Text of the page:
The editorial categories are research topics that have guided researchers during the recovery phase and continue to be the impetus behind the Documents Project’s digital archive and the Critical Documents book series. Developed by the project’s Editorial Board, each of the teams analyzed this framework and adapted it to their local contexts in developing their research objectives and work plans during the Recovery Phase. Learn more on the Editorial Framework page.
Jorge Glusberg’s open letter clarifies that, when Francisco Matarazzo invited him to organize “Arte como Idea [Art as an Idea” and “Arte Cibernético [Cybernetic Art]” at the Eleventh São Paulo Biennial (1971), he had some initial doubts based on what had already happened in 1969 but eventually decided that the biennial had the potential to be a positive event. Glusberg also says that the artists he consulted with were originally in agreement. Soon, however, they were telling him that they had decided not to participate, and he also received a group letter signed by Gordon Matta urging them not to follow through with the plan. Glusberg admits to being in agreement with Matta’s ideological position, although he believed it might be preferable to go to Brazil for a face-to-face conversation with the artists who were living under the repressive conditions imposed by the dictatorship. In any case, faced with the reasons for the boycott, Glusberg decided to cancel his involvement in the event.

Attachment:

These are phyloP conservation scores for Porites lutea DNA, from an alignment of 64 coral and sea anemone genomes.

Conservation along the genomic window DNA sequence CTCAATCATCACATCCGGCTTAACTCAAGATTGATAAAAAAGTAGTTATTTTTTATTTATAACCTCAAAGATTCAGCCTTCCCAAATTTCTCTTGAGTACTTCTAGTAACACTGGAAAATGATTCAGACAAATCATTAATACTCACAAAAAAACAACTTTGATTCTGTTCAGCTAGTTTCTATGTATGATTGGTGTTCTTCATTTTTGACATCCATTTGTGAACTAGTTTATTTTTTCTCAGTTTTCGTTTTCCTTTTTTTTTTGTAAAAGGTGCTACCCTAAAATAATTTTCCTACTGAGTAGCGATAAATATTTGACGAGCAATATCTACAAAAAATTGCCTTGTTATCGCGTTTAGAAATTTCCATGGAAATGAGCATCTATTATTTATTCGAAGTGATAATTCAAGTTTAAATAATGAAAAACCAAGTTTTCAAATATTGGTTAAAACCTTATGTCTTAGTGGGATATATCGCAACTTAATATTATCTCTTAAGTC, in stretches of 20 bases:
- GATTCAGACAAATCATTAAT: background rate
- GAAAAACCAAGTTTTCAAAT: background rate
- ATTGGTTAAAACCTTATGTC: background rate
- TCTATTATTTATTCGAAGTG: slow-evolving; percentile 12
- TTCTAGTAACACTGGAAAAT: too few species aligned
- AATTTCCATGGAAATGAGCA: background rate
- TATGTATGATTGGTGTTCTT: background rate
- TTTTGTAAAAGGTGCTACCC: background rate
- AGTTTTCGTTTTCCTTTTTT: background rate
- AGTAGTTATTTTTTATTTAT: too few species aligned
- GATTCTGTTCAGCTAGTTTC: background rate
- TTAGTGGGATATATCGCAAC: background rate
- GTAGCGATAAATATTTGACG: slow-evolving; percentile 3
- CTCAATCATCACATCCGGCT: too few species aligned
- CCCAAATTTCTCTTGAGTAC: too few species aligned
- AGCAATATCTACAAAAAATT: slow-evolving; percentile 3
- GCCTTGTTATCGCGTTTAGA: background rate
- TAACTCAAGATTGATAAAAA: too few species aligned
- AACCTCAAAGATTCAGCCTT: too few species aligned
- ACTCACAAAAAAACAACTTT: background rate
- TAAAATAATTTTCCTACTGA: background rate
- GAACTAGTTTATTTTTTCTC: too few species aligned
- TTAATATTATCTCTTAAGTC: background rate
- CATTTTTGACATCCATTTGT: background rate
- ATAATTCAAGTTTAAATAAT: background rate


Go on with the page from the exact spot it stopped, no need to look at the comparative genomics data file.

It is important to remember that, ever since it was started in 1951, the São Paulo Biennial was a focal point both for the circulation of art and for its establishment in Latin America. This letter was published in a book titled Contrabienal [Anti-Biennial] that was designed and printed by a group that included Luis Wells, Luis Camnitzer, Carla Stellweg, Liliana Porter, and Teodoro Maus, in which they outlined their opposition to the Brazilian biennial (so-called “the Biennale of the dictatorship”). Because Brazil, like many other Latin American countries during the 1970s, was under the iron rule of censorship, repression, and torture, this material identifies one of the strategies used by artists to resist the imposition of any form of dictatorial policies. Jorge Glusberg (1937) is an Argentinean engineer and art critic. In the late 1960s he founded the Centro de Arte y Comunicación [Art and Communication Center] (CAyC); later , between 1994 and 2003, he was both Director of the Comité Internacional de Críticos de Arquitectura [International Committee of Architectural Critics] and the Museo Nacional de Bellas Artes. This document clarifies Glusberg’s position vis-à-vis the São Paulo Biennial’s complicated situation given the atmosphere of censorship and repression that permeated Brazil during the time of military dictatorship (1964-85). It is especially interesting to note the connection between this letter and Gordon Matta’s article, dated May 19, 1971.